In a recent decision the Full Federal Court has again found that an independent contracting arrangement was in fact employment within the meaning of the Fair Work Act 2009 (Cth). The Court took the usual approach, which is to assess the total employment relationship, considering all of the surrounding circumstances. However, the judgment suggests an increase in the degree of independence and control required for the Court to recognise a bona fide independent contractor relationship.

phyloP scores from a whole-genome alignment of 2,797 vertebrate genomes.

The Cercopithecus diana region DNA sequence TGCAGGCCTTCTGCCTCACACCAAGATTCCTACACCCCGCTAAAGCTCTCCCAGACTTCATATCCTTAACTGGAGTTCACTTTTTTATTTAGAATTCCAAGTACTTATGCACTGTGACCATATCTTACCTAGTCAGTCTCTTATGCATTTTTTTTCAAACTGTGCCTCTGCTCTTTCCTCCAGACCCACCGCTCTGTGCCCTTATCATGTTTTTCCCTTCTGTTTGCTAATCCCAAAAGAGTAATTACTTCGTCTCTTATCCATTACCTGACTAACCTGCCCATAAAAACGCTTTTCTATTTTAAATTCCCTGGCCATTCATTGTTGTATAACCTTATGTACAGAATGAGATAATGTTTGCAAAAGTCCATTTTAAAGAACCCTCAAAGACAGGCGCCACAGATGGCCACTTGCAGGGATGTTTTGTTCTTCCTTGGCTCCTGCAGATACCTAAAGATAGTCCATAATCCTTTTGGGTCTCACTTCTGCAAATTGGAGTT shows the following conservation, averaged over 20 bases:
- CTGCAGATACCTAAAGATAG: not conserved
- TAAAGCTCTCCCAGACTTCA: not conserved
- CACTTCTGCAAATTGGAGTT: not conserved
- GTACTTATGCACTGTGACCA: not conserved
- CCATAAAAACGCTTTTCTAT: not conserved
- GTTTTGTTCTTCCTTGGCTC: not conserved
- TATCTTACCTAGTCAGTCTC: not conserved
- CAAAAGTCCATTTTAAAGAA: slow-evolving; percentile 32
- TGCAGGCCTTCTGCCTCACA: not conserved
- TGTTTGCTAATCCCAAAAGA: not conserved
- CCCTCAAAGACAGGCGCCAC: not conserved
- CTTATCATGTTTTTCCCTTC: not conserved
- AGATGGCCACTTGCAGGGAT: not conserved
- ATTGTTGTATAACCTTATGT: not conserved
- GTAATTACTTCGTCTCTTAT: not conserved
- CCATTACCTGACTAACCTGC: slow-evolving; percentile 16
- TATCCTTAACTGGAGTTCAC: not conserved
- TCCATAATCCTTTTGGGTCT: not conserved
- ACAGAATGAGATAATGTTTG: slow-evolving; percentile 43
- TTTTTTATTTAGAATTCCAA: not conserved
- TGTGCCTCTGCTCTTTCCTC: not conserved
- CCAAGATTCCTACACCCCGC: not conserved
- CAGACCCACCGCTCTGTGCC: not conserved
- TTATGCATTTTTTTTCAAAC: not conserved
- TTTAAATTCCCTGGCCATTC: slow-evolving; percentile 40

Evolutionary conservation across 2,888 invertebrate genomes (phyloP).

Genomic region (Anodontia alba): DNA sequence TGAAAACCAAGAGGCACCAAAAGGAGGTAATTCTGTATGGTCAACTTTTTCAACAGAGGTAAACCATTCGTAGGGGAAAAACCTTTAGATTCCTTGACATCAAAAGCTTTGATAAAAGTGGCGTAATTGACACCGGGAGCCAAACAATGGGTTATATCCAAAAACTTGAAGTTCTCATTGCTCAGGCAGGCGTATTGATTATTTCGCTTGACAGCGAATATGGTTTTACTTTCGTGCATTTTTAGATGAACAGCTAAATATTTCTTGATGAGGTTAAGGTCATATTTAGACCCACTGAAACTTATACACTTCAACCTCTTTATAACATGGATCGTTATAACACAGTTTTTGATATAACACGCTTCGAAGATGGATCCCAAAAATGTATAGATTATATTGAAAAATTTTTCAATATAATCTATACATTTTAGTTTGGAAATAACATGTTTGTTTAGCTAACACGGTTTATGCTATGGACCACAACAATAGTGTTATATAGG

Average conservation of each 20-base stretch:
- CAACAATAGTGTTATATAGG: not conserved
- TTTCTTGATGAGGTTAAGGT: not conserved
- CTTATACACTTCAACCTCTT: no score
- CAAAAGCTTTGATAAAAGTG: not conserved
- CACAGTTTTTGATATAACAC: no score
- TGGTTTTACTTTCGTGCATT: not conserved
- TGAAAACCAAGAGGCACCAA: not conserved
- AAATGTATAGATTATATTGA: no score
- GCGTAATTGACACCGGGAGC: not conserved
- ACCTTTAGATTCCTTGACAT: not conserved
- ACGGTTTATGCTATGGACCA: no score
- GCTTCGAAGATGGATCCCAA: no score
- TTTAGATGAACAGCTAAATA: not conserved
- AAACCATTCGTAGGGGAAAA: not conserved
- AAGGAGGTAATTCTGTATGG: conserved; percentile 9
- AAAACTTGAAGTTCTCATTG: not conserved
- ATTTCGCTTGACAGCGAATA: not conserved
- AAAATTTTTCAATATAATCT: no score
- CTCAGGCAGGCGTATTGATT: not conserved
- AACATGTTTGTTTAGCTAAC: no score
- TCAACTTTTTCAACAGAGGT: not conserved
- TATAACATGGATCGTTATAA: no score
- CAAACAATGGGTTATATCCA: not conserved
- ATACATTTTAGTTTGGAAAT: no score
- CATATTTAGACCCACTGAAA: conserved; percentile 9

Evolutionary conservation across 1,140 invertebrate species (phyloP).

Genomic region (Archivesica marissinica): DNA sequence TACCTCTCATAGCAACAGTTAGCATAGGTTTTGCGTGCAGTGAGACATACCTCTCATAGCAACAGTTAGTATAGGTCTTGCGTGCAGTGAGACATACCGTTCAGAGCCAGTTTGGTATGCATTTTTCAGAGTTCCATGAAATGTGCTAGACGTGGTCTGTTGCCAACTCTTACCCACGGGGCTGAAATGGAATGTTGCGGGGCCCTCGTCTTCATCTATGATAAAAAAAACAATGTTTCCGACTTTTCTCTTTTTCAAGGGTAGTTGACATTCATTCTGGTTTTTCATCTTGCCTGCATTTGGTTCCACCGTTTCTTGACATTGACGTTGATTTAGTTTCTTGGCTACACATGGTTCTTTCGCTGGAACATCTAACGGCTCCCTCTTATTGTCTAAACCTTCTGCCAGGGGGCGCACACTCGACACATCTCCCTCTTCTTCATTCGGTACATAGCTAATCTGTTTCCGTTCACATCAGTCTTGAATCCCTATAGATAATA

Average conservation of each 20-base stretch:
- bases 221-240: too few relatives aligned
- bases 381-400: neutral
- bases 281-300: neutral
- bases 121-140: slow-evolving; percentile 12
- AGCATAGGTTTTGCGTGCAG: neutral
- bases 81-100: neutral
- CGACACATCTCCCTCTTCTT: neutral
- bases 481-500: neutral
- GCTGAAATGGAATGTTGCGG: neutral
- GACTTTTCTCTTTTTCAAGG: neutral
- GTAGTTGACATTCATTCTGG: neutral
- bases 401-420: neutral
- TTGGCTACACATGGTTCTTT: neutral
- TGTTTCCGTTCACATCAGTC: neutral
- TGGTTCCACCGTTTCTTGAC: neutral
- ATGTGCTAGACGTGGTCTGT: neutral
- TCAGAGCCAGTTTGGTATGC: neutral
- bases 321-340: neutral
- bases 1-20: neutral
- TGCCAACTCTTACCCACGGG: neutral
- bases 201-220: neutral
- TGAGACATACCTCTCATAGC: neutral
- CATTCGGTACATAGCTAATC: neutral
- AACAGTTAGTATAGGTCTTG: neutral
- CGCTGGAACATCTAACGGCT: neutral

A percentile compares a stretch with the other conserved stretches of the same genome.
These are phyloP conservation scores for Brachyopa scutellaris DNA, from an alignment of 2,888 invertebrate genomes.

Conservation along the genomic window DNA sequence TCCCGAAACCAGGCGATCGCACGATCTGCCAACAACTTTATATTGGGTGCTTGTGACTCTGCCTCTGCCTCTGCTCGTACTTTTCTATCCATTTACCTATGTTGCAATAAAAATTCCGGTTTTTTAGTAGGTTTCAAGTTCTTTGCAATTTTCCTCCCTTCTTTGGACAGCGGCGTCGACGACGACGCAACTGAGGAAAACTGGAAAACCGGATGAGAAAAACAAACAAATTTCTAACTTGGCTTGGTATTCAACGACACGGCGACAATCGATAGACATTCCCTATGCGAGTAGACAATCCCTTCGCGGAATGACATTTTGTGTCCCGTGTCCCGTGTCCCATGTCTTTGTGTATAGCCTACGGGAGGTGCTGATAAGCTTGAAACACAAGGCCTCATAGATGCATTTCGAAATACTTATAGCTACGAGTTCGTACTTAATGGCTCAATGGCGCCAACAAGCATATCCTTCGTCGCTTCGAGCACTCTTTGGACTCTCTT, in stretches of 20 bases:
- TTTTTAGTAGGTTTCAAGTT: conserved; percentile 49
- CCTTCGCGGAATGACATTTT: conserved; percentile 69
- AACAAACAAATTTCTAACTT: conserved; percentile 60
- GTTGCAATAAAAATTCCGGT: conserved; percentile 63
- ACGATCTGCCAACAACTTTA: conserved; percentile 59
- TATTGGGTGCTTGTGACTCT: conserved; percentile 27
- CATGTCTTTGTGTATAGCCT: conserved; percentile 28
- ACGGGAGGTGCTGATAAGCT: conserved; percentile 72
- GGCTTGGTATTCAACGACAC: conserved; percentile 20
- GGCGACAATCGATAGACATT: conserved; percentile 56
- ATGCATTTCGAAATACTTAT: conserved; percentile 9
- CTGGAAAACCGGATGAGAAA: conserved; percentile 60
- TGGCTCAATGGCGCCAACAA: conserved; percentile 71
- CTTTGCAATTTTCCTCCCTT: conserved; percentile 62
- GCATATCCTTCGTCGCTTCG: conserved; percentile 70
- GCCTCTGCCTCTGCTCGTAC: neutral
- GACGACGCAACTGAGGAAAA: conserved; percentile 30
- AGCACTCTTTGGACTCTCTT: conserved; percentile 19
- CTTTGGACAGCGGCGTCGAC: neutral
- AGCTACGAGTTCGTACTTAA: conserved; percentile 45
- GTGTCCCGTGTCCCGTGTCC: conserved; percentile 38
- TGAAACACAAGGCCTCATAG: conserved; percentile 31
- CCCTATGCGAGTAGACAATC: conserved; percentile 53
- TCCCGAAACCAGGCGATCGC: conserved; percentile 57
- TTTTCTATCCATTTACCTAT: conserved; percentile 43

The case involved two truck drivers engaged as independent contractors for 35 years. Various factors relating to their engagement reflected common features of independent contracting. For example, the drivers made significant investments in their own trucks, had a significant degree of control over their work and had some opportunity to increase or decrease their profitability. Despite this, the Court found that the drivers did not have any real independence. The Court emphasised the inability of the drivers to generate goodwill as an important factor in the decision. Justice Perram noted that the drivers did not market their services or engage in work for anyone else over the course of their engagement. The matter has been remitted to the primary judge to decide on the appropriate compensation and penalties. This could include 35 years of compensation for unpaid superannuation and leave entitlements. The decision demonstrates yet again that when it comes to independent contracting the Court is concerned with the substance of the relationship, ascertained by a range relevant factors. Contact M+E for advice on your contracting arrangements to avoid potential disputes.


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